Making the decision to attend college in another country can be daunting. If you’re left wondering what you need to do to get ready, you’ve come to the right place! We’re here to help you learn about how to prepare for college in the United States.
1. Understand what life in the U.S. is like.
While it’s difficult to plan for any culture shocks you may encounter once you’re here, it’s a good idea to learn as much as possible about life in the U.S. before you make the big move.
For instance, when you attend a U.S. college, you may be surprised to hear that the majority of your time won’t be spent in the classroom. The average student takes around 15 credit hours per semester, meaning you’ll be in class around 15 hours each week. The rest of your 153 hours will be one big balancing act of studying, working, participating in extracurricular activities (like clubs, exercising, and volunteering), hanging with friends, eating, and sleeping. What you spend your time on and how you schedule it is really up to you. What classes you take (other than those required for your major) are up to you, too!
2. Research your options.
The sheer number of universities in the U.S. can be overwhelming. You may be asking yourself, “Where do I even begin?” For this reason, we thought we’d kick things off by providing you with some sources you can trust as you start your college search.
This U.S. Department of State network is one of the best resources specifically geared toward international students. If you want to talk to someone in person, it also includes over 425 advising centers in more than 175 countries!
The U.S. Department of Education provides official data for every school, allowing you to compare your options based on size, location, majors offered, and more.
Big Future College Board
College Board provides countless tools for you to use during your college search, including ones related to college comparison and career exploration. Note that you’ll need to create an account to utilize many of them.
Looking Beyond Rankings
Many students look at rankings to guide their college search process. However, rankings don’t give you the full picture. Instead, focus on fit. For example, does the college offer your intended major? Do your academic achievements match the school’s standards? Will you feel comfortable with the college’s size, location, and lifestyle?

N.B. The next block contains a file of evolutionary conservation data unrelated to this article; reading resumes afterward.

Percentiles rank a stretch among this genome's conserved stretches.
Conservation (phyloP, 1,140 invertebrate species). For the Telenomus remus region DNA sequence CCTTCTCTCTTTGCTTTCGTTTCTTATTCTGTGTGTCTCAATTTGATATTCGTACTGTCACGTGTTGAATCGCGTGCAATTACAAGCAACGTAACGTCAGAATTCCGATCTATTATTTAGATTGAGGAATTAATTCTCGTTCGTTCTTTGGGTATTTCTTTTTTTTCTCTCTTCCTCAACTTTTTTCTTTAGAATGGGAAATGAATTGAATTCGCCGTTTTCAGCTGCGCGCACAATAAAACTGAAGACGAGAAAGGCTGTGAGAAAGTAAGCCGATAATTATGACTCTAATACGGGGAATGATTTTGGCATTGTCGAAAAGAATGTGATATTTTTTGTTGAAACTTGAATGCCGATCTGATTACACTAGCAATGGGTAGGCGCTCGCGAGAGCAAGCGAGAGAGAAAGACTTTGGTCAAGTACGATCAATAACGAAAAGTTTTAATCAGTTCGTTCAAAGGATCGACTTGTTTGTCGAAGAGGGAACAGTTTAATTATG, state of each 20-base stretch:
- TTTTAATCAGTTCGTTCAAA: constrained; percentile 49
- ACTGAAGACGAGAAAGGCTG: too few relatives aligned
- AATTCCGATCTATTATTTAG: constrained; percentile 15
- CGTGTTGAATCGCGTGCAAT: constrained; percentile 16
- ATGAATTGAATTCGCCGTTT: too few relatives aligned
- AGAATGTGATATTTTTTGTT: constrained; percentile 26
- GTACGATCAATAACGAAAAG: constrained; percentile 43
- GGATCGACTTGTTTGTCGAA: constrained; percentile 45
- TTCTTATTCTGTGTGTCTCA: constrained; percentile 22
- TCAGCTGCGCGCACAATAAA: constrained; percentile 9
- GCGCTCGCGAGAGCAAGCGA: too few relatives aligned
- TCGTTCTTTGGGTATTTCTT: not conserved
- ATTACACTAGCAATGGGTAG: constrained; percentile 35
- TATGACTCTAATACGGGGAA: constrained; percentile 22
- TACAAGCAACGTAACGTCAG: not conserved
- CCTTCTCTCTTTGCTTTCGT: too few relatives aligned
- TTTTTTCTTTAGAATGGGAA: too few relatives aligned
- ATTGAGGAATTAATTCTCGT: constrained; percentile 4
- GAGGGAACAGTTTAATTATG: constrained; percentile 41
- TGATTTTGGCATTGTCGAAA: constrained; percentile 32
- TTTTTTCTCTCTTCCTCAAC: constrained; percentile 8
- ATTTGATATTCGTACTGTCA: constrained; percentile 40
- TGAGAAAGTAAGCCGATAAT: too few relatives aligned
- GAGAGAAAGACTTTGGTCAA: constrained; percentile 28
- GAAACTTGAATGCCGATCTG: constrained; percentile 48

3. Maximize your education.
Many U.S. colleges (including the University of Illinois Urbana-Champaign) require you to take specific courses while in secondary school. Now is a great time to enhance your academic skills and add to your record of achievements!
Colleges like to see that you’re challenging yourself, so taking advanced courses can increase your chance of being accepted. Don’t get down if you receive slightly lower grades in these courses—we take the level of difficulty into consideration.
4. Learn what’s required.
Different colleges are going to require different things from you as part of the application process. Some of these requirements, like standardized tests and English proficiency exams, shouldn’t wait until your final year of school. When you decide which colleges you plan to apply to, make a list of everything they’re going to need from you. You’ll thank yourself for your amazing forethought later!
Trusting Your Counselor
If you’re confused about how to prepare for college in the U.S., including which courses to take or different colleges’ requirements, talk to your high school counselor or college advisor. They work very closely with college admissions counselors, meaning they have a wealth of information to impart to you! They can be one of your greatest resources throughout the college search process.
5. Visit virtually.
Many colleges (including UIUC) offer virtual presentations and tours, allowing you to explore your options without ever leaving home. Virtual visits are a great way to learn more about a college’s culture and discover whether a school is right for you. You can also use social media to get a better feel for your colleges, too.
Bonus Tip: Ask questions!
Last but not least, don’t ever be afraid to reach out to a college you’re interested in. No question is too small or silly to ask. We’re here to help, and we love hearing from you!
If you have questions about our university, email us at firstname.lastname@example.org or call us at +1 217-333-0302.